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'[OT]: Blinking LED softly....'
2001\06\05@204522 by John Pearson

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How can I soften the blinking of an LED so that it doesn't go on and off so abruptly? Is there a way of doing this with just an RC and no transistor?

I am blinking an LED with a pic port and I can use either high or low to light LED.

Thanks

John

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2001\06\05@205338 by Tony Nixon

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John Pearson wrote:
>
> How can I soften the blinking of an LED so that it doesn't go on and off so abruptly? Is there a way of doing this with just an RC and no transistor?
>
> I am blinking an LED with a pic port and I can use either high or low to light LED.
>
> Thanks
>
> John

Use Pulse Width Modulation as it comes on and goes off.
Coming on, start with a narrow pulse and gradually widen it until it is
fully on.
Going off, gradually narrow the pulse until it is completely off.

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2001\06\05@205719 by Bob Ammerman

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>How can I soften the blinking of an LED so that it doesn't go on and off so
>abruptly? Is there a way of doing this with just an RC and no transistor?

No C needed.

Just blink it with assembly language PWM.  ;-)

Bob Ammerman
RAm Systems
(contract development of high performance, high function, low-level
software)

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2001\06\05@213213 by John Pearson

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Dang, I knew I left out a very important parameter: My pic clock speed is
240Hz. I don't think this has a software solution.


{Original Message removed}

2001\06\05@215305 by Andrew Warren

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John Pearson <EraseMEPICLISTspam_OUTspamTakeThisOuTmitvma.mit.edu> wrote:

> Dang, I knew I left out a very important parameter: My pic clock speed
> is 240Hz. I don't think this has a software solution.

John:

You could try it anyway.  25% and 75% might look awful, but 33, 50,
and 66 could be ok...

   BSF     LED     ;25% duty-cycle for 8/60 second.
   BCF     LED     ;
   GOTO    $+1     ;
   BSF     LED     ;
   BCF     LED     ;
   GOTO    $+1     ;

   BSF     LED     ;33% duty-cycle for 9/60 second.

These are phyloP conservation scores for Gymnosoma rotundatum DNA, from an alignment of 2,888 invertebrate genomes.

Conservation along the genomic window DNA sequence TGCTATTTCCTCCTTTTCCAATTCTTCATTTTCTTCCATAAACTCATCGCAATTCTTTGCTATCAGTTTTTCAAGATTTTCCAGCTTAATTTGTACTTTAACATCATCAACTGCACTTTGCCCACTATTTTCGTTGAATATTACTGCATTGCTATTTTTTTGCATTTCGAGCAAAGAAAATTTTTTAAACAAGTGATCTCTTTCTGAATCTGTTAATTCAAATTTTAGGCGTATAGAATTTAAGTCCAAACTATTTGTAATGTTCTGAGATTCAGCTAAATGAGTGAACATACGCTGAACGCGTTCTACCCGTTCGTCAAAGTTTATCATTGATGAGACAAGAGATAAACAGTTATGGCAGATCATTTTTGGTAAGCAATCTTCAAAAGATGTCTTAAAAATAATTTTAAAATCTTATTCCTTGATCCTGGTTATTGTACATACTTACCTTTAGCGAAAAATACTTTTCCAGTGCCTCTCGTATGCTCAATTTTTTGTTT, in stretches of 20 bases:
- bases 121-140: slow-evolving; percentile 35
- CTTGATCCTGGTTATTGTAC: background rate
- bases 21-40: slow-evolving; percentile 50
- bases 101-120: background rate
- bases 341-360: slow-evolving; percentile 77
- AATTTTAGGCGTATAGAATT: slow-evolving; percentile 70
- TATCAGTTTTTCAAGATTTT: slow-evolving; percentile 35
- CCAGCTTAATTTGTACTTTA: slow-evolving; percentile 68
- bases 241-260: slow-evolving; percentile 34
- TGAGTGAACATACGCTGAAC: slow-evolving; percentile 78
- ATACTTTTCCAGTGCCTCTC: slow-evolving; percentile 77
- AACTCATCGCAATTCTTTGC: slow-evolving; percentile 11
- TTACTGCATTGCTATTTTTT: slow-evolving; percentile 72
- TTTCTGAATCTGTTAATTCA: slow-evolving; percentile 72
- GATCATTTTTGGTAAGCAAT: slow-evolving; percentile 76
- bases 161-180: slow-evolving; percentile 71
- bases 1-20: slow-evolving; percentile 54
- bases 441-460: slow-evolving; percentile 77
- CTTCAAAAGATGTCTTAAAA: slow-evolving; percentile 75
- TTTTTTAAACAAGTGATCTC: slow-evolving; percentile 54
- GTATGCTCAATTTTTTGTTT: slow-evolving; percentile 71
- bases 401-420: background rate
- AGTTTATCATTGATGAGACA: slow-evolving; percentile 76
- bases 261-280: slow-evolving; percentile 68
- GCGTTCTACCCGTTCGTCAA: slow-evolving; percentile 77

BCF     LED     ;
   NOP             ;
   BSF     LED     ;
   BCF     LED     ;
   NOP             ;
   BSF     LED     ;
   BCF     LED     ;
   NOP             ;

   BSF     LED     ;50% duty-cycle for 8/60 second.
   BCF     LED     ;
   BSF     LED     ;
   BCF     LED     ;
   BSF     LED     ;
   BCF     LED     ;
   BSF     LED     ;
   BCF     LED     ;

   BSF     LED     ;66% duty-cycle for 9/60 second.
   NOP             ;
   BCF     LED     ;
   BSF     LED     ;
   NOP             ;
   BCF     LED     ;
   BSF     LED     ;
   NOP             ;
   BCF     LED     ;

   BSF     LED     ;75% duty-cycle for 8/60 second.
   GOTO    $+1     ;
   BCF     LED     ;
   BSF     LED     ;
   GOTO    $+1     ;
   BCF     LED     ;

   BSF     LED     ;ON.

-Andy


=== Andrew Warren --- aiwspamspam_OUTcypress.com
=== IPD Systems Engineering, CYSD
=== Cypress Semiconductor Corporation
===
=== Opinions expressed above do not
=== necessarily represent those of
=== Cypress Semiconductor Corporation

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2001\06\05@220251 by Spehro Pefhany

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At 06:29 PM 6/5/01 -0700, you wrote:
>Dang, I knew I left out a very important parameter: My pic clock speed is
>240Hz. I don't think this has a software solution.

You could probably inline a handful of instructions that would give you the
appearance of a soft on/off. If you assume  0.25 second is soft enough,
that gives you 15 instructions, with a granularity of 16.7msec.

Something like:

       bsf     PORTA,0
       bcf     PORTA,0
       nop
       nop
       nop
       bsf     PORTA,0
       bcf     PORTA,0
       bsf     PORTA,0
       bcf     PORTA,0
       bsf     PORTA,0
       nop
       nop
       bcf     PORTA,0
       bsf     PORTA,0

You may have to fiddle with this a bit to get the appearance to be
acceptable.

Best regards,
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2001\06\05@222118 by Dale Botkin

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On Tue, 5 Jun 2001, John Pearson wrote:

> How can I soften the blinking of an LED so that it doesn't go on and
> off so abruptly? Is there a way of doing this with just an RC and no
> transistor?
>
> I am blinking an LED with a pic port and I can use either high or low
> to light LED.

Are you driving the LED directly from the PIC pin with a resistor?  How
about a cap in parallel with the LED, with a current limiting resistor
between Vdd and the LED?  I haven't tried this, may or may not work.

Dale
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A train stops at a train station.  A bus stops at a bus station.
On my desk I have a workstation...

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2001\06\05@225519 by Spehro Pefhany
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At 09:22 PM 6/5/01 -0500, you wrote:

>
>Are you driving the LED directly from the PIC pin with a resistor?  How
>about a cap in parallel with the LED, with a current limiting resistor
>between Vdd and the LED?  I haven't tried this, may or may not work.

It would work better with a "T" network (2 series resistors, parallel